Leaving Panama (1941)

by Hudson PhillipsChristmas 1941_Ft Davis Panama Canal_Ann_Bill_HudsonOur evacuation from the Panama Canal was a terribly sad and sudden thing.  As we approached the time that we were to leave, my father’s demeanor changed to a terse and commanding presence. It was time to be soldiers.  When I think back now, it explains why he acted this way. A barrage balloon hovered over the house, tethered not far away.  Piles of sand were placed near our back door to help extinguish fire from incendiary bombs. The entire family was issued gas masks. I was informed of a stash of emergency items in a compartment in the kitchen (in case my parents were out of the house during an attack.)

Soldiers sat at machine gun nests during the daytime hours.  My third grade school was closed. Half of my friends had already been sent home.  It should have been apparent to us, but we were not warned when it was our time to go.  When we awoke, we were told that we had two hours to clean up and dress. My parents had already packed our bags.  We didn’t even eat breakfast until we prepared to get on the ship.  So many questions wanted to be asked, but good military kids could, or would not, ask them.  I never said goodbye to my pet monkey or my horse.  We were walked down the front steps and did not look back. We behaved, as if in a dream.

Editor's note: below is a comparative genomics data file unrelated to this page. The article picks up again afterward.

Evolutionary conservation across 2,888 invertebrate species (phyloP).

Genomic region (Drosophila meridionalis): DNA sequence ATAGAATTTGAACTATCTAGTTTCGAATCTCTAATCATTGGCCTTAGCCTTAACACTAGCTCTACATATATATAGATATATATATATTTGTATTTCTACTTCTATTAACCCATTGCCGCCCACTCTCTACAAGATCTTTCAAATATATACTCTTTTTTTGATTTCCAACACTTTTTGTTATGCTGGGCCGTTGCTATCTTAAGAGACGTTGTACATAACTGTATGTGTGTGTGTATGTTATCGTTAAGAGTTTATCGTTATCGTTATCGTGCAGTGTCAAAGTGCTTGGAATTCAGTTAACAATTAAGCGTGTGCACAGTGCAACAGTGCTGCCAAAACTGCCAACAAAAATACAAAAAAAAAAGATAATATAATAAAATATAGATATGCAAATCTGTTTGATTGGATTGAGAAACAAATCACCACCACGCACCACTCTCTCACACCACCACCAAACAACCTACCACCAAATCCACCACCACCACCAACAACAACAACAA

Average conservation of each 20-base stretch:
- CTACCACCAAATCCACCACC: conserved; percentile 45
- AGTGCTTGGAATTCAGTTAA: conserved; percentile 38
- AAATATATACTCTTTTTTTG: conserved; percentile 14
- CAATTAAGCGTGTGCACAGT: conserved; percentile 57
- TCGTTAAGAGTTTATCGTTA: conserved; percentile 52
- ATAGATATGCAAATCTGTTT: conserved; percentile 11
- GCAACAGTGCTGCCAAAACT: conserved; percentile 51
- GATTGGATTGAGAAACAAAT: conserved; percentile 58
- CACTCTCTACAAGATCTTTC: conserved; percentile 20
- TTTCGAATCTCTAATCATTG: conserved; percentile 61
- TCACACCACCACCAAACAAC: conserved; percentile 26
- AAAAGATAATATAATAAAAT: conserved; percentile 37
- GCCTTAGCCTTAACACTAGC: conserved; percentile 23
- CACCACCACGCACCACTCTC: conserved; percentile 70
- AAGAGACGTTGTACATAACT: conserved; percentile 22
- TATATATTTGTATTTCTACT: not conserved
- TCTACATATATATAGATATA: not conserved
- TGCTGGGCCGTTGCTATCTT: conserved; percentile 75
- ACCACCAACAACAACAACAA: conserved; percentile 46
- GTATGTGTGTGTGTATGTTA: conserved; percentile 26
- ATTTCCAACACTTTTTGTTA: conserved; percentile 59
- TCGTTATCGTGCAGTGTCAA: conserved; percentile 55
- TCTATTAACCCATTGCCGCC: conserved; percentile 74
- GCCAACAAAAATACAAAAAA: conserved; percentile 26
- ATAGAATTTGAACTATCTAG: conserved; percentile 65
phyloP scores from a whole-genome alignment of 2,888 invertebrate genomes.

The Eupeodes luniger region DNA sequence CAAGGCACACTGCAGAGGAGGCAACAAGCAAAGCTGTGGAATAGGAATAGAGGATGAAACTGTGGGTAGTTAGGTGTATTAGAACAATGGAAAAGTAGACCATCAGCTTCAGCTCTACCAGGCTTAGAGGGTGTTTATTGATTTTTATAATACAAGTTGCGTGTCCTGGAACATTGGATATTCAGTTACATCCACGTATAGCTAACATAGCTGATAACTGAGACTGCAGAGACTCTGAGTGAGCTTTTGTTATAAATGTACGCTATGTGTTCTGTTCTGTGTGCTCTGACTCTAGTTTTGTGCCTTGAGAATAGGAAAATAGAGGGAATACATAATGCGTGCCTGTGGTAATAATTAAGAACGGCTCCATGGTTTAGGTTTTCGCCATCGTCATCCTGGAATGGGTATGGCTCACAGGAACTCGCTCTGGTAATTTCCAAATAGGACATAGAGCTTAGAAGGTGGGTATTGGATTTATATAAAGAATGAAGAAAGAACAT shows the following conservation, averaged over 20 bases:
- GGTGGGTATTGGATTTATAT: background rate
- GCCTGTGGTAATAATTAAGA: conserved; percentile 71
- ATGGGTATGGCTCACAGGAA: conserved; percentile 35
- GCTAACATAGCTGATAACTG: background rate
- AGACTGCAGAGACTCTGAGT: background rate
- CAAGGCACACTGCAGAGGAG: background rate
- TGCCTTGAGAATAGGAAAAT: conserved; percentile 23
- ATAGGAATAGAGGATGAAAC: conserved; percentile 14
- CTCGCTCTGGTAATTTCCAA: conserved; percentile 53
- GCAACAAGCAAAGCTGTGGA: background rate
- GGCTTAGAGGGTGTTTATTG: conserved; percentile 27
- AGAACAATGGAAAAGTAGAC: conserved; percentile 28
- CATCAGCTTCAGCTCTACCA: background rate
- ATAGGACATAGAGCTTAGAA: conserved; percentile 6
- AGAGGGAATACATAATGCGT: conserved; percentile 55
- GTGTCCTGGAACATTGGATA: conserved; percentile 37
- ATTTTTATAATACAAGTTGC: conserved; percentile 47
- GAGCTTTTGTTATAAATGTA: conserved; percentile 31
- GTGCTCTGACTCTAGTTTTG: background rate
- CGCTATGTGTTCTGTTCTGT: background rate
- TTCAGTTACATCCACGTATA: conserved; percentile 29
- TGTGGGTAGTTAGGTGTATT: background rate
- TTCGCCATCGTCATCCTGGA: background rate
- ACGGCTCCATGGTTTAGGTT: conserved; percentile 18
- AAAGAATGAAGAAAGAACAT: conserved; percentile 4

Our ship (the Shawnee Rainbow) had been painted hastily.  It was a brownish green color from stem to stern.  As it pulled away, the fathers lined the peer and waved handkerchiefs. We had a small escort that told would help chase away enemy submarines.

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